1. ClearView Power™: PV’s are getting transparent. Yes that’s right, past MIT researchers and current entrepreneurs, Miles Barr, Ian Millard, Vladimir Bulovic and Richard Lunt are making transparent solar cells that could turn everyday products such as windows and electronic devices into power generators— without altering how they look or function. How? Their new breakthrough in solar cells absorb only infrared and ultraviolet light, thereby only letting visible light pass through the cells unobstructed, so our eyes don’t know they’re there. They estimate that this technology of using PV coated windows in a skyscraper could provide more than a quarter of the building’s energy needs without changing its look. They’re now beginning to integrate their solar cells into consumer products, including mobile device displays and have started a venture called Ubiquitous Energy (http://ubiquitous.energy/).
Current versions of the ClearView transparent PV cells transmit more than 70% of the visible light, which is within the range of tinted glass now used in the windows of buildings. But their tested efficiency is very low—only about 2%, but they are working on it. In theory, their design should realistically be able to reach over 12% efficiency, comparable to that of existing commercial solar panels. This will be challenging, but they believe they can do it by carefully optimizing the composition and configuration of the PV materials. The other challenge is the longevity of PV. In commercial applications such as window coatings, the solar cells need to continue performing well for many decades. With many industries tackling the same issue, the team believes that this engineering problem should be solved in the coming years, and their solar cells should be guaranteed to have a commercially viable lifespan. And this may well be a game changer in the PV industry.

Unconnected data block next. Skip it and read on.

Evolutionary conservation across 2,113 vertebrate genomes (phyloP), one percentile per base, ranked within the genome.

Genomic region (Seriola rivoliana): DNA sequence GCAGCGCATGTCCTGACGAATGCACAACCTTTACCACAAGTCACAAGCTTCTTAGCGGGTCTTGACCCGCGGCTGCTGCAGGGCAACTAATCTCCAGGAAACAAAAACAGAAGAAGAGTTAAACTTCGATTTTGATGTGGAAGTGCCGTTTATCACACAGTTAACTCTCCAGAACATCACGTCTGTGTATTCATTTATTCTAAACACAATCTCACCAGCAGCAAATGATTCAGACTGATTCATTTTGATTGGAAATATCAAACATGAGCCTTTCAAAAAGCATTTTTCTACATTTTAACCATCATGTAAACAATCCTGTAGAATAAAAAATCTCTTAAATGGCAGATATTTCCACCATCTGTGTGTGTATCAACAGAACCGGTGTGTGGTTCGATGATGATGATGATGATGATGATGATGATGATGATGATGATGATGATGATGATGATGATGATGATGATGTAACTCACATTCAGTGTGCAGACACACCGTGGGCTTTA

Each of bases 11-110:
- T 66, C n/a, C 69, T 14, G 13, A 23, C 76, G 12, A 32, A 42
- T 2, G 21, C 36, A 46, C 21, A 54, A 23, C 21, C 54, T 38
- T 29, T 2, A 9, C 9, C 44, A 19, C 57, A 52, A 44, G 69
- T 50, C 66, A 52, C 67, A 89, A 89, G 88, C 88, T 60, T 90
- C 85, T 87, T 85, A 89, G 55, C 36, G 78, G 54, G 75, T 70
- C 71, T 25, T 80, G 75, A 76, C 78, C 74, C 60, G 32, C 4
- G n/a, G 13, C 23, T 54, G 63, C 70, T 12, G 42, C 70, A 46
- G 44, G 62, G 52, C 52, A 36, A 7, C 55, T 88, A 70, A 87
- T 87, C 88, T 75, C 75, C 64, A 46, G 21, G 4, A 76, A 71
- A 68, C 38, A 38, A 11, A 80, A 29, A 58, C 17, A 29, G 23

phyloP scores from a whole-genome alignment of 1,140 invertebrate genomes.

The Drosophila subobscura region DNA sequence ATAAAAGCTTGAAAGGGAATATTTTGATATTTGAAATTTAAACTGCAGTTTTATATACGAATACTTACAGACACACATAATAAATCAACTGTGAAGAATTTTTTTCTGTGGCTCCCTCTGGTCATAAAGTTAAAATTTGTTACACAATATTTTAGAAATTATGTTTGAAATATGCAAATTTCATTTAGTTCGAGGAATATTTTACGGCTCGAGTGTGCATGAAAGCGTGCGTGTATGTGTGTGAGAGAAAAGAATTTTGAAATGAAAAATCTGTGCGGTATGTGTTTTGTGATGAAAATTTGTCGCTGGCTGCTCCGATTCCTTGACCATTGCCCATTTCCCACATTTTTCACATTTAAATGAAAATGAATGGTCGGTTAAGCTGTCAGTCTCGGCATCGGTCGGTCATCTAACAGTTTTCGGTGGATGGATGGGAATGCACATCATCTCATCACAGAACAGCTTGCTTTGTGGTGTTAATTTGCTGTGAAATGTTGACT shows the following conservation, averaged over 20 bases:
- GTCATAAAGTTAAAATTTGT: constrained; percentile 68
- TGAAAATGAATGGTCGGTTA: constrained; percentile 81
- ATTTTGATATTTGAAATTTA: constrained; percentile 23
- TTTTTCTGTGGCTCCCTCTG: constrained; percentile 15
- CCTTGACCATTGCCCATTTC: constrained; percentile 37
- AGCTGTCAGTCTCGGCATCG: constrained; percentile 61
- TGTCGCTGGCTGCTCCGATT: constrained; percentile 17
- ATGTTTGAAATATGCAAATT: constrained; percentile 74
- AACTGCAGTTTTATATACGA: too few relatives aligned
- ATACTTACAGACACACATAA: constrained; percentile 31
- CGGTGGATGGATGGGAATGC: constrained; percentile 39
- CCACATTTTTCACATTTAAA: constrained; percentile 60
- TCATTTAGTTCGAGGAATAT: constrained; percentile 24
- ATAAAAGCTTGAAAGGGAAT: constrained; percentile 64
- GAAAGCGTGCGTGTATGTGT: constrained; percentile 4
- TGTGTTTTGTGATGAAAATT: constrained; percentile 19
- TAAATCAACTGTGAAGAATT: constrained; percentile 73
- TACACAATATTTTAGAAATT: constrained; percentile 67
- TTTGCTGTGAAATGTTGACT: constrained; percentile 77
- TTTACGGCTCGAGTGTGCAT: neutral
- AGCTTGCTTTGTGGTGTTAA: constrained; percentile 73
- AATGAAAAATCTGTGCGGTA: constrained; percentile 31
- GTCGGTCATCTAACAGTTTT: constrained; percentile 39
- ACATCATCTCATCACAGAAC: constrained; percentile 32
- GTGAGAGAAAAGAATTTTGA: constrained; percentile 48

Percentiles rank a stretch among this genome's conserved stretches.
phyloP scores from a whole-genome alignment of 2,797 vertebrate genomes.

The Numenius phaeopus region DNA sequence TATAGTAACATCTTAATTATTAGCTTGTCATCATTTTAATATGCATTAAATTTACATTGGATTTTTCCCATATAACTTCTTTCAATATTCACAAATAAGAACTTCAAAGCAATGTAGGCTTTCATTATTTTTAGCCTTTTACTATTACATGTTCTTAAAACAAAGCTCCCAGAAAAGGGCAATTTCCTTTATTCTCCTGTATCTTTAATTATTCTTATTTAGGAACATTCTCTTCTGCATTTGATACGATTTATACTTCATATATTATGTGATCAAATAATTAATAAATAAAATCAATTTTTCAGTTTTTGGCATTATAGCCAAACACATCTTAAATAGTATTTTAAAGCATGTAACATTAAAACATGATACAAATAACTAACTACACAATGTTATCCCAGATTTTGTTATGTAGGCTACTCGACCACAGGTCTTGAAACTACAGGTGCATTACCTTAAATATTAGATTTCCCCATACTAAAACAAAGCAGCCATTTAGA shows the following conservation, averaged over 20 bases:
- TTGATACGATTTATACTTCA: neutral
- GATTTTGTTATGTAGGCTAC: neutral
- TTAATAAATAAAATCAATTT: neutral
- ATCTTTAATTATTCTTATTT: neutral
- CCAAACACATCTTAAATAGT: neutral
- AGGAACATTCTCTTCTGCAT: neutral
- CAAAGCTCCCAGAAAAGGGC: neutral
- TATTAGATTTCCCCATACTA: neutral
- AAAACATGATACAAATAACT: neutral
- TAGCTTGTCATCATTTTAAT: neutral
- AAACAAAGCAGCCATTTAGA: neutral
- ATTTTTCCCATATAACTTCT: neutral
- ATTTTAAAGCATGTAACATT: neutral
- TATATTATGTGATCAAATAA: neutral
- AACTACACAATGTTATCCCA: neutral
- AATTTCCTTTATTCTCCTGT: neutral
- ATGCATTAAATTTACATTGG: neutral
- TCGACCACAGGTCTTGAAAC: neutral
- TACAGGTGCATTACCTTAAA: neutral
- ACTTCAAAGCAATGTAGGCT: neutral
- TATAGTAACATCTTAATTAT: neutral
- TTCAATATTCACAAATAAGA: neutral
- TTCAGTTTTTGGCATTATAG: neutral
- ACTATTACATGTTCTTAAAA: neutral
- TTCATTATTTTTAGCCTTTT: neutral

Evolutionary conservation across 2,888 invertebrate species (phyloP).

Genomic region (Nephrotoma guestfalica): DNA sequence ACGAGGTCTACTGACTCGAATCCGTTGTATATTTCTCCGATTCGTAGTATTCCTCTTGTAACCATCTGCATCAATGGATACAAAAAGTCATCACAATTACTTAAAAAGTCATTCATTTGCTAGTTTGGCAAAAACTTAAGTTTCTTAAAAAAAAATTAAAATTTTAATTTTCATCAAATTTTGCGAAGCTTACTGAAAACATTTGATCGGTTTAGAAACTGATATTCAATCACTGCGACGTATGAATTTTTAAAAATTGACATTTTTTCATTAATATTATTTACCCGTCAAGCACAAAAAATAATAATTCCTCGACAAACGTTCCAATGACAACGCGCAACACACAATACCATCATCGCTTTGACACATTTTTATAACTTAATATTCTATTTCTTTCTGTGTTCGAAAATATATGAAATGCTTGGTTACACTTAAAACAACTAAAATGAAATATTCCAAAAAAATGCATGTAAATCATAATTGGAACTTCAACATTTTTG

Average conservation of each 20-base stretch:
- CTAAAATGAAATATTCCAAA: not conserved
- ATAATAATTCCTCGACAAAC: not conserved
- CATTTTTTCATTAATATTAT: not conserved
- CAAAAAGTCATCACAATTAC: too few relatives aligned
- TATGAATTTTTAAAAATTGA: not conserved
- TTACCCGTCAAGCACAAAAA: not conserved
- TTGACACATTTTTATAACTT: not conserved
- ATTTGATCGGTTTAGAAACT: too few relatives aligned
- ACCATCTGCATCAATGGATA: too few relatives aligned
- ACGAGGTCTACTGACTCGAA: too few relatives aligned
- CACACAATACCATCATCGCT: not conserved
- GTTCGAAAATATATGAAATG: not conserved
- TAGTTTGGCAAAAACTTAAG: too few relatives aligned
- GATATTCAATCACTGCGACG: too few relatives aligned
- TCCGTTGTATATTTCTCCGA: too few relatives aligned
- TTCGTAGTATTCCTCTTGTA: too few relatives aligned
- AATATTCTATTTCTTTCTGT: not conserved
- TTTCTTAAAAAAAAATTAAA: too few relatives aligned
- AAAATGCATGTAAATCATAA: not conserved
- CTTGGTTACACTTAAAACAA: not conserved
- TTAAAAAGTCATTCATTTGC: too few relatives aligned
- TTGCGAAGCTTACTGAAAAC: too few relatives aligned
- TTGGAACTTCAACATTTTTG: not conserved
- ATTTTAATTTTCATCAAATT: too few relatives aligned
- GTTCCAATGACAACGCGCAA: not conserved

2. Project Sunroof by Google: Until now you had used Google for comparing air-fares, hotel fares and for umpteen searches, now Google lets you weigh the costs and benefits of installing solar panels on your rooftop through its new online tool ” Project Sunroof” (https://www.google.com/get/sunroof#). This new tool, now available for select cities in CA, AZ, NV, CO, CT, NY, NJ, NC and MA, requires a user to enter the home address and it computes how much sunlight hits your roof in a year. It takes into account:
• Google earth’s database of aerial imagery and maps
• 3D solar radiation modeling of your roof
• Shadows cast by nearby structures and trees
• All possible sun positions over the course of a year
• Historical cloud and temperature patterns that might affect solar energy production
Project Sunroof then computes the savings by using the current solar industry pricing data to run the numbers on leasing, taking a loan, or buying solar panels for your house to help you choose what’s best for you. Not only that, it also compiles the following incentives to calculate the final PV cost.
• Federal and state tax credits
• Utility rebates
• Renewable energy credits and net metering
Project Sunroof is a faster, simpler way of sizing up possible pros and cons of solar than calling someone for a site evaluation or using the more complex calculator offered by the U.S. Energy Department